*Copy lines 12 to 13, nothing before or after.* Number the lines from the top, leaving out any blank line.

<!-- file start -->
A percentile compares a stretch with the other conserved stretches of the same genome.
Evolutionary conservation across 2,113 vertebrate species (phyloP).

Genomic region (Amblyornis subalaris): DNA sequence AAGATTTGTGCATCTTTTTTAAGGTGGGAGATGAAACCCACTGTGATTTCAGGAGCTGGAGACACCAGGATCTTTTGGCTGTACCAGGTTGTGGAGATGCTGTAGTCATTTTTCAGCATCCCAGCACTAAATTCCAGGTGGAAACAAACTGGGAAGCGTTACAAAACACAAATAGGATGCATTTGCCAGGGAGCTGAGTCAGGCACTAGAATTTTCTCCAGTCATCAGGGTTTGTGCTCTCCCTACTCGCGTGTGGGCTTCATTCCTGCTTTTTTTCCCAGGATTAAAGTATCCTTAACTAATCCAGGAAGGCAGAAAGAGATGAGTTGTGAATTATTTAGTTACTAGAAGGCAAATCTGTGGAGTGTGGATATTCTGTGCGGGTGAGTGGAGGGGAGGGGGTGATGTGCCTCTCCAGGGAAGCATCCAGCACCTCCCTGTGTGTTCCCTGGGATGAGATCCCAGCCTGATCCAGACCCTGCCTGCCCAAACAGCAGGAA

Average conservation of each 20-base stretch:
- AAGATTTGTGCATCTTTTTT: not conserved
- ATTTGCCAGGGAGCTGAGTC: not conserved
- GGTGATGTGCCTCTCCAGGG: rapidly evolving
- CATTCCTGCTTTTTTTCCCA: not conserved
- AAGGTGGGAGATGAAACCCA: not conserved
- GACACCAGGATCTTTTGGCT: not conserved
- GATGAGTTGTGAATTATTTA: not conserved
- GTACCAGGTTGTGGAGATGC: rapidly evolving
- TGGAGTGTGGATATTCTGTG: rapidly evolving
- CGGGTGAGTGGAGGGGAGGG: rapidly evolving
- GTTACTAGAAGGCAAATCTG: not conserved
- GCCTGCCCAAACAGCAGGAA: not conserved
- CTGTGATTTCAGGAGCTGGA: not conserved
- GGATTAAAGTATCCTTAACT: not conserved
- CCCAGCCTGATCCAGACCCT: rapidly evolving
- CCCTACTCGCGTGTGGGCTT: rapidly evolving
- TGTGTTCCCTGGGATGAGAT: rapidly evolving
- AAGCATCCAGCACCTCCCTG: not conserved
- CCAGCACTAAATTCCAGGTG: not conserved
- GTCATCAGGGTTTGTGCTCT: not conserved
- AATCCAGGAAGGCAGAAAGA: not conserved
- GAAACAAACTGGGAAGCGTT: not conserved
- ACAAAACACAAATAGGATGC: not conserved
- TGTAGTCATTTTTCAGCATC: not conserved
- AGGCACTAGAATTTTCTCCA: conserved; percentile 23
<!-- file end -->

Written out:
- GTACCAGGTTGTGGAGATGC: rapidly evolving
- TGGAGTGTGGATATTCTGTG: rapidly evolving